Here's a little Bike Bandit "How To..." article that explains it. It's not written very well and is just *wrong* on a couple of points, but you'll get the idea.

    And, yes you can downshift without the clutch...it's just the opposite of the upshift procedure. Except when you are stopping, you must must downshift to neutral rather than the next lower gear. Then to take off again, with it still in neutral, just "dog-paddle" a couple of steps, then snick it into 1st or 2nd and off you go. Rinse, repeat.
    I once had to ride most of the way across Dallas with a frozen clutch cable on a BMW...no sweat.

    https://www.bikebandit.com/blog/how-...any-motorcycle

    Think it through, then practice it at slow road & engine speeds until you get the hang of it...it's easy and it won't hurt your bike.
    troll likes this.
    "Faster, faster, faster, until the thrill of speed overcomes the fear of death."
    - Hunter S. Thompson

    “It’s more fun to ride a slow bike fast, than a fast bike slow”.

    "The less horsepower a motorcycle has, the more it can teach you.” - Ben Bostrom

    And though a mountain may rise up and smack the livin' shit outta me,
    and wad up my bike somethin' awful...
    Still, I rise!
    (With apologies to Maya Angelou)


    "Give a Damn"
    - C. M. Howe, Jr.

    Hidden Content

  8. #17
    Senior Member Darth's Avatar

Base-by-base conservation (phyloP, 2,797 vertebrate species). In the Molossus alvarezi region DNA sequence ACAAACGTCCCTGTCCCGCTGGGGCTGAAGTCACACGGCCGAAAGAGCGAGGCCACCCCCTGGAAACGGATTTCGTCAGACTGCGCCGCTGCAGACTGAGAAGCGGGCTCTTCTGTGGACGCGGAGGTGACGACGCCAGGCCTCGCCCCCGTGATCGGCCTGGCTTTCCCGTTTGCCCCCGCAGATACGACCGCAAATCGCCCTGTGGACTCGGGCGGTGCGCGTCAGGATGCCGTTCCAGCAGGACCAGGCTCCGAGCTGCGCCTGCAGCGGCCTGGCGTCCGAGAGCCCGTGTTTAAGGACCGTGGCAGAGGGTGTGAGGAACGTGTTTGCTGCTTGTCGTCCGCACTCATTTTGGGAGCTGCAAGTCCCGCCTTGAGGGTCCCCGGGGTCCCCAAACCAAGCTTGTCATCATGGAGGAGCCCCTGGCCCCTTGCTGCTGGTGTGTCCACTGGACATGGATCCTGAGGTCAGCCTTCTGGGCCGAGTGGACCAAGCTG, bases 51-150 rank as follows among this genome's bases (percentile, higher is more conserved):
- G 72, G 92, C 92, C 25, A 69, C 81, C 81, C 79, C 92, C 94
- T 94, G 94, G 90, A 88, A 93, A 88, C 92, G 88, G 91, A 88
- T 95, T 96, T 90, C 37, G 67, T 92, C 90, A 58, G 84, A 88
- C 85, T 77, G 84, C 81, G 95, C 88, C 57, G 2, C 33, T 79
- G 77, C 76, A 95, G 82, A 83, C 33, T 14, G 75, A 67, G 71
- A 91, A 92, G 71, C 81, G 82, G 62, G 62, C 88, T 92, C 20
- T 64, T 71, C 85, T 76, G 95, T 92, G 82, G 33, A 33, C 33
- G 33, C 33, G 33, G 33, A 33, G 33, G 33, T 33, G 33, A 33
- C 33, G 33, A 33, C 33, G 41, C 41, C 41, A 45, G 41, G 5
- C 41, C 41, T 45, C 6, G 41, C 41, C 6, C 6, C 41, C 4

Join Date
    Nov 2013
    Location
    Timbercreek Canyon, Texas
    Posts
    1,731
    Another e article from Bike Bandit related to "Shifting Without the Clutch"...

    Downshifting

    https://www.bikebandit.com/blog/moto...ing-techniques
    "Faster, faster, faster, until the thrill of speed overcomes the fear of death."
    - Hunter S. Thompson

    “It’s more fun to ride a slow bike fast, than a fast bike slow”.

    "The less horsepower a motorcycle has, the more it can teach you.” - Ben Bostrom

    And though a mountain may rise up and smack the livin' shit outta me,
    and wad up my bike somethin' awful...
    Still, I rise!
    (With apologies to Maya Angelou)


    "Give a Damn"
    - C. M. Howe, Jr.

    Hidden Content

  9. #18
    Senior Member TW_in_BC's Avatar
    Join Date
    Jul 2010
    Location
    BC
    Posts
    623
    On YOUR bike...you can do whatever you want.
    littletommy, admiral and MtnMan75 like this.
    2008 TW200
    Southwest corner of BC Canada

    YouTube channel: Hidden Content

  10. #19
    Junior Member larryl's Avatar
    Join Date
    Sep 2016
    Posts
    10
    Absolutely nothing wrong with clutchless shifting if you do it right. Here's a great video:

    Darth likes this.

  11. #20
    Junior Member Mesquite's Avatar
    Join Date
    Jul 2019
    Location
    Mesquite, Nevada
    Posts
    4
    It's a good skill to know. Ride long enough and you'll break a clutch cable or slave cylinder. You can ride home instead of walk. The difficult one is first - pushing the bike, then dropping it down(up to 2nd probably easier in a TW). Can be done. Has saved me on a bike and a 4wd pickup in the back country.

Page 2 of 3 FirstFirst 123 LastLast

Sponosred Links

Posting Permissions

  • You may not post new threads
  • You may not post replies
  • You may not post attachments
  • You may not edit your posts
  •